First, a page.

The following provides a brief summary of the main specific noise pollution laws invoked in relation to neighbourhood noise and nuisance issues.
Section 79 of the Environmental Protection Act 1990 lists two statutory nuisances relating to noise:
(a) Noise emitted from premises so as to be prejudicial to health or a nuisance; and
(b) Noise emitted from or caused by a vehicle, machinery, or equipment (which term includes a musical instrument) in a street, which is prejudicial to health or a nuisance.
When, after investigation, it is found that a complaint from a resident falls into one of the above categories the local authority must serve an abatement notice. Where the terms of a section 80 abatement notice are not complied with the local authority may initiate criminal proceedings. They (by virtue of s.10 of the Noise Act 1996) may also seize and remove equipment.
Read more about what is a statutory nuisance.
Other Noise Pollution Laws
Section 82 of the Environmental Protection Act 1990 enables magistrates (or a sheriff) to take action on receipt of a complaint from a person aggrieved by noise that amounts to a nuisance. Complaints may be made by occupiers of premises and may relate to noise emitted from premises or from vehicles in the street (but does not apply to noise from aircraft, traffic, military or Crown).
If the magistrate is satisfied that the nuisance exists (or existed and is likely to recur) it may make an order requiring the person responsible to abate the nuisance within a certain time (or to prohibit it recurrence). Where the person responsible can’t be found proceedings may be brought against the owner or occupier.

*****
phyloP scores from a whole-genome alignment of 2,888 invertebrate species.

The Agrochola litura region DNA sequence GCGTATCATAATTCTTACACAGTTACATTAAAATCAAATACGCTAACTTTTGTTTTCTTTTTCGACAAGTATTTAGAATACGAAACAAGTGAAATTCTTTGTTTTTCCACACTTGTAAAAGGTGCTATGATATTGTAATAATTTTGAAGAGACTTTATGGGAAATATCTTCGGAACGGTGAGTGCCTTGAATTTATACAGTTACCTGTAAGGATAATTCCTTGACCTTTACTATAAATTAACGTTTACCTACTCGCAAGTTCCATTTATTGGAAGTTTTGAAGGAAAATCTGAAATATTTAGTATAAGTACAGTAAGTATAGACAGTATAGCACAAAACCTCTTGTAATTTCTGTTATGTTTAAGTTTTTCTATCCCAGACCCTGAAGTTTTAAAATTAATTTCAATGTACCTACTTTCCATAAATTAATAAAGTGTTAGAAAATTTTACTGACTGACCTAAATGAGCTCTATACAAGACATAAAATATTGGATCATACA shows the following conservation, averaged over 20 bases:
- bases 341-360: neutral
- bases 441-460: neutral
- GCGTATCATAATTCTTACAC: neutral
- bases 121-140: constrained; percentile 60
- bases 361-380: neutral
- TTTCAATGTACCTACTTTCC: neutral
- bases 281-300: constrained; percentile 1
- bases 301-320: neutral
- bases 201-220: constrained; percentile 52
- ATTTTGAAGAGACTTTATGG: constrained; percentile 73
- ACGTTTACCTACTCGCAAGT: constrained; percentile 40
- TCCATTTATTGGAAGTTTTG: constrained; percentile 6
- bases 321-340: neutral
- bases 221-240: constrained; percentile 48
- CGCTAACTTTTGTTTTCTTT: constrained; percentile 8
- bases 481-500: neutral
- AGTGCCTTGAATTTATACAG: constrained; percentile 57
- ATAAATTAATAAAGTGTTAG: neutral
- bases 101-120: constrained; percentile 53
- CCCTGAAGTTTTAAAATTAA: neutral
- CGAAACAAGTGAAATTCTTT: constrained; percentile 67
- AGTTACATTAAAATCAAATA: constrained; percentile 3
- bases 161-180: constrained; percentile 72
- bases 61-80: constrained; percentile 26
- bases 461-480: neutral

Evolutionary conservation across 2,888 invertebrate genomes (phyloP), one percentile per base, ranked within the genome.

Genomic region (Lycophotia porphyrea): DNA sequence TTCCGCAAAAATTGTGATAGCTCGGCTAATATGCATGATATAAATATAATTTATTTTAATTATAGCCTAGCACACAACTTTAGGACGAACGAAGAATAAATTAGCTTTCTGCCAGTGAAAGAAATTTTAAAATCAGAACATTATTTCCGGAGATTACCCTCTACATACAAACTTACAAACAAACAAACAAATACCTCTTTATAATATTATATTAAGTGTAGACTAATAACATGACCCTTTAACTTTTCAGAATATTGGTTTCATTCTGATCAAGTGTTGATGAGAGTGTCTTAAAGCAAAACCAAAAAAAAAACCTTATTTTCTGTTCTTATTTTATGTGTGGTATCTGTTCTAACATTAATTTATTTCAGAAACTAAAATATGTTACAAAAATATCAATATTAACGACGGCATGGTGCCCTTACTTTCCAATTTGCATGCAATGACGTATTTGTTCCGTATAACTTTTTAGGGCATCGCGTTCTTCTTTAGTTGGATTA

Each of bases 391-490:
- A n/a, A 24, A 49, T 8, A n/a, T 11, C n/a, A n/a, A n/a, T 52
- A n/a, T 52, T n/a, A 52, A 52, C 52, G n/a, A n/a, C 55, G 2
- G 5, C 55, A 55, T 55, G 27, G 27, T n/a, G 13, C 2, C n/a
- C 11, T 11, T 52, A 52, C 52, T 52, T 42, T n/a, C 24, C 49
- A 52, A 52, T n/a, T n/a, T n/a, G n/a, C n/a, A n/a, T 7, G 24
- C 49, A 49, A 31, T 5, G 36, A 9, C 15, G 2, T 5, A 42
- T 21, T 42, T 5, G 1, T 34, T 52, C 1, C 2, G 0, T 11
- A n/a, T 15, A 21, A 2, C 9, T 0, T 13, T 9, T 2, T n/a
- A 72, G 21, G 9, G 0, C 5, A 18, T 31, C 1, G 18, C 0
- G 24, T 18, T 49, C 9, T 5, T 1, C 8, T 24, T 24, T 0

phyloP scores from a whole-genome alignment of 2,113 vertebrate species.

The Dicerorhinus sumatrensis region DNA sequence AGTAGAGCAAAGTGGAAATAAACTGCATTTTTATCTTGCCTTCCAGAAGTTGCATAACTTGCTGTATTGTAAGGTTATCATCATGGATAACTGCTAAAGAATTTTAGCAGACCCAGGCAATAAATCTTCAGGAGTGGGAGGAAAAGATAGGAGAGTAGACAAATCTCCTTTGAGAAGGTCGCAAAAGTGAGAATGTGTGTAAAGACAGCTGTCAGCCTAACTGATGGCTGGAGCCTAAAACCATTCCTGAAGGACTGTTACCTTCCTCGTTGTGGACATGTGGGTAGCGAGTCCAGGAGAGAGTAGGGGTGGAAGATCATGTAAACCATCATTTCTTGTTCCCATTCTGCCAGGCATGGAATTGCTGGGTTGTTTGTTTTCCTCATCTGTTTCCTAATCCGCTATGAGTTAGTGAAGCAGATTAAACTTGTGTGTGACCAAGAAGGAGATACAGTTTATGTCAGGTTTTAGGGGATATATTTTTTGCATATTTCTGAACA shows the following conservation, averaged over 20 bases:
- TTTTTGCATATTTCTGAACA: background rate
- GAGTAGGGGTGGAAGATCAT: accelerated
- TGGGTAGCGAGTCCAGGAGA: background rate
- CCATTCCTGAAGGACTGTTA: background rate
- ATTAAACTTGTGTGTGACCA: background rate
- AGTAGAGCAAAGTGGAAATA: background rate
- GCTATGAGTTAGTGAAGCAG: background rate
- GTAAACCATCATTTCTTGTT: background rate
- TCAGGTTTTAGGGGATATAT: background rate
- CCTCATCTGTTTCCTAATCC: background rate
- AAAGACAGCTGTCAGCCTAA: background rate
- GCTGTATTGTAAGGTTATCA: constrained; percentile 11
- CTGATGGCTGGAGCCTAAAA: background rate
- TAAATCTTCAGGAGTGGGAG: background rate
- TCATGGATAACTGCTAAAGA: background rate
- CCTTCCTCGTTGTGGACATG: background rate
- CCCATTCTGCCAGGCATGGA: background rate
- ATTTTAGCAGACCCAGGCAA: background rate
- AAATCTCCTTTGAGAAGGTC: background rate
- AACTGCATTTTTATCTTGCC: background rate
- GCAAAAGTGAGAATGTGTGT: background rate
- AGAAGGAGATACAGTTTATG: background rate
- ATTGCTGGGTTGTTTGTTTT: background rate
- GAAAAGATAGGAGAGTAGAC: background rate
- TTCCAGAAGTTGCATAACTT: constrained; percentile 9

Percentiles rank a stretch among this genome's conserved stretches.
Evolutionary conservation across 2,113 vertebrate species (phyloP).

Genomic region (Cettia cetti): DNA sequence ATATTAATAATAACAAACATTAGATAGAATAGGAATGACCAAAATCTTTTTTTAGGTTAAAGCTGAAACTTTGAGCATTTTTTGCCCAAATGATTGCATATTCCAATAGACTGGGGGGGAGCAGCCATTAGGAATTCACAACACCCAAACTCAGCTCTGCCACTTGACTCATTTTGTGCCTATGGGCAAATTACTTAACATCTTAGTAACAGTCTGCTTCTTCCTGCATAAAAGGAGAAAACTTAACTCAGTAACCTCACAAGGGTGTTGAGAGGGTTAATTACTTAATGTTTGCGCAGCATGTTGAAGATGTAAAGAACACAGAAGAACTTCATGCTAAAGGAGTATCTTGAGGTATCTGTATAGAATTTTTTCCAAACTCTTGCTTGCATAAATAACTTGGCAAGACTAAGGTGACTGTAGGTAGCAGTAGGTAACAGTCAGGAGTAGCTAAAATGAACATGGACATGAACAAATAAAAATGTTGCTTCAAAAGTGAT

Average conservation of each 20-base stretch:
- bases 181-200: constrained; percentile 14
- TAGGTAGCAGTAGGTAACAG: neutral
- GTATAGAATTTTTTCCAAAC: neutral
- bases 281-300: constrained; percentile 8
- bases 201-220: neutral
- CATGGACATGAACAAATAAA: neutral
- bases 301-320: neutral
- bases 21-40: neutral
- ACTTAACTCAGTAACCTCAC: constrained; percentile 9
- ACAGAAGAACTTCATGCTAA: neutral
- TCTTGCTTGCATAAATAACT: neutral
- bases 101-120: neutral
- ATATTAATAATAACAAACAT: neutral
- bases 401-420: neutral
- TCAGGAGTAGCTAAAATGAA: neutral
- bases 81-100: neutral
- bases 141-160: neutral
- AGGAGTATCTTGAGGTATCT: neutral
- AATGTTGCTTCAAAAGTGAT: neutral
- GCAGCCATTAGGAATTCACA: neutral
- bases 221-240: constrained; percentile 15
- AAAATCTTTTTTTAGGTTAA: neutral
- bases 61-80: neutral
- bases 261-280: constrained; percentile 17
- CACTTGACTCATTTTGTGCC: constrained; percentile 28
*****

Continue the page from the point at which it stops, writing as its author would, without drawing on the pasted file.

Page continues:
In England and Wales noise emitted from residential or licensed premises between the hours of 11pm and 7am exceeding the permitted level may be investigated by an authorised officer of the local authority. A warning notice may be served on the person who appears to be responsible for the offending premises. If, after a minimum period of 10 minutes after service, the permitted level is exceeded the person responsible may be found guilt of an offence. A fixed penalty procedure is available as an alternative to prosecution.
AUDIBLE INTRUDER ALARMS
Authorised officers of the local authority have powers to enter premises and silence intruder alarms where they have been sounding continuously for 20 minutes or intermittently for an hour and are likely to give cause for annoyance. In order to gain entry using reasonable force a warrant must first be obtained from a magistrate.
The Clean Neighbourhoods and Environment Act 2005 contains powers for local authorities to designate alarm notification areas. The provisions require occupiers or owners of any premises to notify the local authority of key-holders. There are fixed penalty notices for those who fail to nominate or notify of key-holders.
Sections 60 and 61 of the control of Pollution Act 1974 provide powers for local authorities to restrict noise relating to work carried out on construction or demolition sites. This includes the ability to specify hours of work or restrict types of equipment used.
For more information on Noise Pollution Laws please visit our members area where we have hundreds of resources and some useful how-to information.
You can read in more depth about the laws and how you can ensure that are applied properly in our Knowledge Base.